National Spelling Bee 

National Spelling Bee 

I was pretty confident I could keep up after deciding to take on the National Spelling Bee. Not that I could spell any of the words or anything, but I was in a spelling bee once, so, you know. I can relate. Sure, it was just my third-grade classroom against the one across the hall, and in retrospect, it only happened because our teachers were bored and decided to make us recite our vocab quizzes instead of taking them. But that didn’t stop me from sweating bullets waiting for “extra-terrestrial,” trying to conceal my horror as my best friend forgot to state “picnic” before reciting it, or watching a kid go down because he couldn’t stop spelling “banana.” I felt pressure like my 8-year-old self had only ever felt before when I picked up my lunchbox and realized I had placed it on a pile of red ants. It was horrible.

Scripps would have eaten me alive.

Oh sure, the contestants are straight-up adorable, what with their horn-rimmed glasses and tracing words on their palms and vibrating on the same frequency as that precocious kid on Modern Family, but the Bee is unforgiving. Scripps knows these contestants are trained to power through with blinders on, and so it tries to spice things up in the most conventional ways. In all fairness, this does seem to anticipate the fact that only two contestants have been eliminated after 90 minutes of the finals have passed us by. It’s on the production at that point to eke out some drama.

 “Every word is a World Series,” the narration tells us over silhouettes of determined spellers thumbing through dictionaries (kids scrolling down iPhones just isn’t as cinematic). “Most of us can’t spell ‘misspell,’” he continues. “They can, but they can’t.” Every other shot is a split-screen of anxious kids wringing their hands and their parents white-knuckling it in the audience. The contestant’s descriptions look routine until you get past their hometown and hit “2012 Misspelled Word,” like they didn’t have that seared into their brains already. The Bee’s ubiquitous commentators are too bland to be of note until a moment when the guy will go ahead and say something like, “This is why you skipped that dance to devote more time to spelling,” while a child buries her face in her hands. Meanwhile, a correspondent does post-elimination interviews like she’s talking to Adam Levine’s latest castoff, only realizing halfway through that she’s talking to a 13-year-old who just crushed her own dream by not knowing more about migratory tropical ants. The honeycombed set is a neon Tron blue that turns scarlet once the 30 second countdown begins; these kids are as unflappable as they come, but they’d have to be superhuman not to panic at this moment. It’s not immediately clear if there’s a set time limit for the entire spelling process or what, but that scarlet light of doom always seems to happen around the time a contestant gets stuck in a loop reciting a word and the Pronouncer (actual title) doesn’t feel like saying “myelogenous” anymore so stop asking. But Scripps doesn’t commit either way to being a terror or a joy, and so the result is a weird mish-mash of reality tropes and pleasantries. It’s probably the most polite Hunger Games D.C.’s ever had.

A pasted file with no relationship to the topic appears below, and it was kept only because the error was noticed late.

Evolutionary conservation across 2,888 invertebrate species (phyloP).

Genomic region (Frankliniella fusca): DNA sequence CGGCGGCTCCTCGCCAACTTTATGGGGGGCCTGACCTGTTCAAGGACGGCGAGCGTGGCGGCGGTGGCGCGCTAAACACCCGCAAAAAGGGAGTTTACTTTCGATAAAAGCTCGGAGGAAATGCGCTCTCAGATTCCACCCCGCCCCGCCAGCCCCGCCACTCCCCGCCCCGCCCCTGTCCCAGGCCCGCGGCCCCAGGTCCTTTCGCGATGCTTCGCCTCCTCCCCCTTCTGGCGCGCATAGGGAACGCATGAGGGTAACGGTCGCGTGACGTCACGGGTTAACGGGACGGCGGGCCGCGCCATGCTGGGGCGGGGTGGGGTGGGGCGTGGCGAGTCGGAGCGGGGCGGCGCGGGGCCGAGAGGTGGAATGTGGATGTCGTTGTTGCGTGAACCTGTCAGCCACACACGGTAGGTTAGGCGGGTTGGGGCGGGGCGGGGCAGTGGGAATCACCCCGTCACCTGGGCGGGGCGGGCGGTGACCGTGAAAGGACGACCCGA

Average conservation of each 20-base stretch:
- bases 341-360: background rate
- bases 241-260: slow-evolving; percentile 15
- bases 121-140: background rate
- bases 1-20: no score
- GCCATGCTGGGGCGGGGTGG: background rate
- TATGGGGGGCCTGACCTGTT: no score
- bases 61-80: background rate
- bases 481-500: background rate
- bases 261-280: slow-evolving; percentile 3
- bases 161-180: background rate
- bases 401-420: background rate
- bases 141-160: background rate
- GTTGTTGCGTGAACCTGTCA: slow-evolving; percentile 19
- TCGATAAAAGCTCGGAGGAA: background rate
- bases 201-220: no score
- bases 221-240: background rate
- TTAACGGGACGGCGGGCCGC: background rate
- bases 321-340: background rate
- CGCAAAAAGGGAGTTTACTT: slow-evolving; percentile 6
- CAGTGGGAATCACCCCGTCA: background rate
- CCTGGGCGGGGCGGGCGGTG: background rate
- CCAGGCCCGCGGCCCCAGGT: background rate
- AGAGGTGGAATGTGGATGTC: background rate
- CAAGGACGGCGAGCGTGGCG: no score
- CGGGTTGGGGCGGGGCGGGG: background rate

There are at least some small moments of relief hidden in the sample sentences. We not only get to learn that a “kaburi” is a “swamp ghost crab,” but that “a kaburi is often known as the swamp ghost crab, but his friends just call him Dave.” And for the twentysomethings ironically drinking every time someone stumbles, there’s context for “catachresis,” or “the misuse of words”: “Tobias had a habit of ill-timed catachresis, which was a constant source of mirth for his family.” First-timer Syamantak Payra didn’t seem to appreciate the Arrested Development reference, but I’ll just go ahead and chalk that up to nerves.

But however quaint spelling bees are in the cultural lexicon, a steady rotation of smart people asking for the definition and etymology of kaburi until the clock cuts them off is only so interesting. Official Pronouncer Dr. Jacques Bailey doesn’t help either, seeing as his energy level is less like that of a host and more in line with Toby Flenderson. Also, Scripps airs on ESPN. You can practically see the producers lingering just offstage, ready to throw a baseball bat into the arms of a disappointed speller only to realize that spellers are maybe the most polite humans on the planet next to frozen-yogurt vendors. These kids are the best at what they do, and more often than not, it’s a total drag. But every so often, a contestant like Amber Born will get a word, furrow her brow at the pronunciation, and deadpan, “Well, that’s cause for panic.” And suddenly, it’s just a kid being a kid, chasing a dream, staring “lanscenet” down and walking away in triumph. It might not always be riveting television, but it’s certainly no cause for panic.

Stray observations:

  • My favorite part of Arvind Mahankali winning with “knaidel” was how he knew what it was the second he heard it, so by the time he actually won he just stood calmly in the metric tons of confetti dumping down on him like he was waiting for the school bus.
  • If they’re going to make this a Reality Show Event, they could at least get an elimination sound that sounds more like a buzzer and less like a concierge bell. Or is that too harsh? What are the ethics of eliminating children, exactly? (Not like that. This isn’t The Walking Dead.) (...SVU? Pretty Little Liars? Damn, I had something for this.)
  • The word that inspired tonight’s most what-the-fuckery: “melocoton,” or "a peach grafted on a quince roadstock perceived to have qualities of excellence.” Oh, sure. That kind of peach.